Date of Award


Degree Type


Degree Name

Doctor of Philosophy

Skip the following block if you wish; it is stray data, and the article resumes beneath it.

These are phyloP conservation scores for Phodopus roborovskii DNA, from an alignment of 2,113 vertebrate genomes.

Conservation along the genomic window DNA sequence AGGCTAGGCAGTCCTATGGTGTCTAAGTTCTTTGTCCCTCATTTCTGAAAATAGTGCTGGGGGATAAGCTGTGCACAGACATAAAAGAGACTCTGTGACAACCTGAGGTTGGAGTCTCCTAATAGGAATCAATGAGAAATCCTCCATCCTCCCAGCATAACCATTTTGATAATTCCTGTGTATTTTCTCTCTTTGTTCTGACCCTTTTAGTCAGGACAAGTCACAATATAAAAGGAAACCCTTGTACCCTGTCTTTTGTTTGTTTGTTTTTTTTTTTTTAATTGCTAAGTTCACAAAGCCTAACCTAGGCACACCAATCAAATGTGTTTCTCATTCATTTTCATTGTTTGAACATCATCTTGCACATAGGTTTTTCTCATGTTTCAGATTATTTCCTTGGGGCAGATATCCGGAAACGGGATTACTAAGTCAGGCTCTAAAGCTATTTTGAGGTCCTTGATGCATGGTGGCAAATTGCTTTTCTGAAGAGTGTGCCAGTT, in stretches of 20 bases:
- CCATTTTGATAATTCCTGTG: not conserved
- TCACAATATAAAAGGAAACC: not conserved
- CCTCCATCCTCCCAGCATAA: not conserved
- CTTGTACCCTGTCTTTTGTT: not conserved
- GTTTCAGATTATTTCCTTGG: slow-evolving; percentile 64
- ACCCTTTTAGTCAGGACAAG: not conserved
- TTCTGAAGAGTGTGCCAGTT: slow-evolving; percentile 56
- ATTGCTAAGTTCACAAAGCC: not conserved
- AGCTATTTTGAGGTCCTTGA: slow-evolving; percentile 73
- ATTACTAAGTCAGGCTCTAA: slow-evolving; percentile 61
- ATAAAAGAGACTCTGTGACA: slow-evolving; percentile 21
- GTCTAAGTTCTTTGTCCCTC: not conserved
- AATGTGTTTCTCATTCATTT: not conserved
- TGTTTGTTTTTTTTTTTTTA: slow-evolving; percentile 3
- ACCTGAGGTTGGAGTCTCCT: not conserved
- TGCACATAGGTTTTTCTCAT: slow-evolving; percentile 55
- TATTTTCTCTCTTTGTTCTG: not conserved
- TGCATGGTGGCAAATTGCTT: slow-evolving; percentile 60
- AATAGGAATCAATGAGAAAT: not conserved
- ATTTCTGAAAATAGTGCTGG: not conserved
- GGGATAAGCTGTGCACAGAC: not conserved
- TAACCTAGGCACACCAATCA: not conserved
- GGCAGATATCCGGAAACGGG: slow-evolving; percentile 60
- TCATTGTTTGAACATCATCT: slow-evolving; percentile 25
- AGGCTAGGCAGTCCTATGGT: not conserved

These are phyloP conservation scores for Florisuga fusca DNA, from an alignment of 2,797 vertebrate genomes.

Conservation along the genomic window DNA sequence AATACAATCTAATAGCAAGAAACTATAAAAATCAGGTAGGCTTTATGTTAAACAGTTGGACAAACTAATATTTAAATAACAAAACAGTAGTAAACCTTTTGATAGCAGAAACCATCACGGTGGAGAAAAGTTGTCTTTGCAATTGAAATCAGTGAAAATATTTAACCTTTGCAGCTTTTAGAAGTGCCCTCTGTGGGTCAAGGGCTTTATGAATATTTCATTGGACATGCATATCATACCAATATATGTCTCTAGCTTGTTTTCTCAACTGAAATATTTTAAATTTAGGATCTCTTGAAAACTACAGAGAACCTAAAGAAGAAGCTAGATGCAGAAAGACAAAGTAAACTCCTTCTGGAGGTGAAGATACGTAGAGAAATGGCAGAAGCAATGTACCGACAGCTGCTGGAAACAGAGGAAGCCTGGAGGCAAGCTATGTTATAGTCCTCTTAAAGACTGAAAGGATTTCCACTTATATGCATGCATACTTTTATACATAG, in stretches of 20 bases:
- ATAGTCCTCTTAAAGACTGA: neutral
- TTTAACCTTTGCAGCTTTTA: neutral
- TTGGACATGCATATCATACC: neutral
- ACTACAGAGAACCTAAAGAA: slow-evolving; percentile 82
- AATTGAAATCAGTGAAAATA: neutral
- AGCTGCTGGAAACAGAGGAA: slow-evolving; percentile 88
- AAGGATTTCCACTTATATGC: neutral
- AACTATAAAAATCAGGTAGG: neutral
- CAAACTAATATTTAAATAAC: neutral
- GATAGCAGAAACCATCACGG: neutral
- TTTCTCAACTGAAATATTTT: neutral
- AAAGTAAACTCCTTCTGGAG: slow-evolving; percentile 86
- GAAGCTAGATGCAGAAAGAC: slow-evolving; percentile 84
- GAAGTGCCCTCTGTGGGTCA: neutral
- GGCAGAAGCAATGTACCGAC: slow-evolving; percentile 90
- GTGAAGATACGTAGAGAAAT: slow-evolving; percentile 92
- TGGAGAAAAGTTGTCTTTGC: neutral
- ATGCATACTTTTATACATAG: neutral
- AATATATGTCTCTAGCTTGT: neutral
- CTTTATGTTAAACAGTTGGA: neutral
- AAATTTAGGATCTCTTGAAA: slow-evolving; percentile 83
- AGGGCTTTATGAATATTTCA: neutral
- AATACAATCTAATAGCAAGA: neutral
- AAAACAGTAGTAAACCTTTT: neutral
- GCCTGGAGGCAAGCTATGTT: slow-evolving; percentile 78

The purpose of this investigation was to examine a proposed two-factor model of schizophrenic symptomatology (Nicholson & Neufeld, in press). To achieve this aim, a semi-structured interview was administered to one hundred schizophrenic patients and a series of symptomatology scales were rated. Preliminary analysis indicated that these ratings were consistent with previous research in schizophrenia.;The item-level data from the scales was clustered to reduce redundancies in the large amount of data (95 schizophrenia variables) and 26 symptom clusters resulted. These symptom clusters were then rated and subsequently placed into four schizophrenia variable groups (paranoid, nonparanoid, positive, and negative). The four variable groups were put through a series of consistency tests to determine if their symptom clusters were related empirically as well as theoretically. The symptom clusters were then kept in a variable group if they met both types of relations.;Each of these variable groups were analyzed with Maximum Covariance Analysis to determine if they measured a single underlying construct. The resultant graphs were consistent with a dimensional model for the four groups. There was also some additional support for the dimensional model from comparisons of mathematically-independent categorical-model-based methods of calculating base rate estimates.;The divisions of symptoms into paranoid-nonparanoid as well as positive-negative offered strong support for the continuum of severity of disorder when they were combined. First, there was a large overlap between the two previously-hypothesized sets of divisions. Second, the four variable groups all had Maximum Covariance Analysis results consistent with latent dimensional models. If the four groups were linked, then a single dimension of disorder would result.;These findings have significant implications for both future research and clinical practice. In particular, they offer strong support for a Bleulerian view of schizophrenia as a unified whole which has different presentations. As a result, research need not become primarily concerned with trying to explain differences between groups of schizophrenia patients but should look for commonalities amongst them. Also, the increasing recognition of the importance of dimensions in diagnosing mental disorders is discussed.



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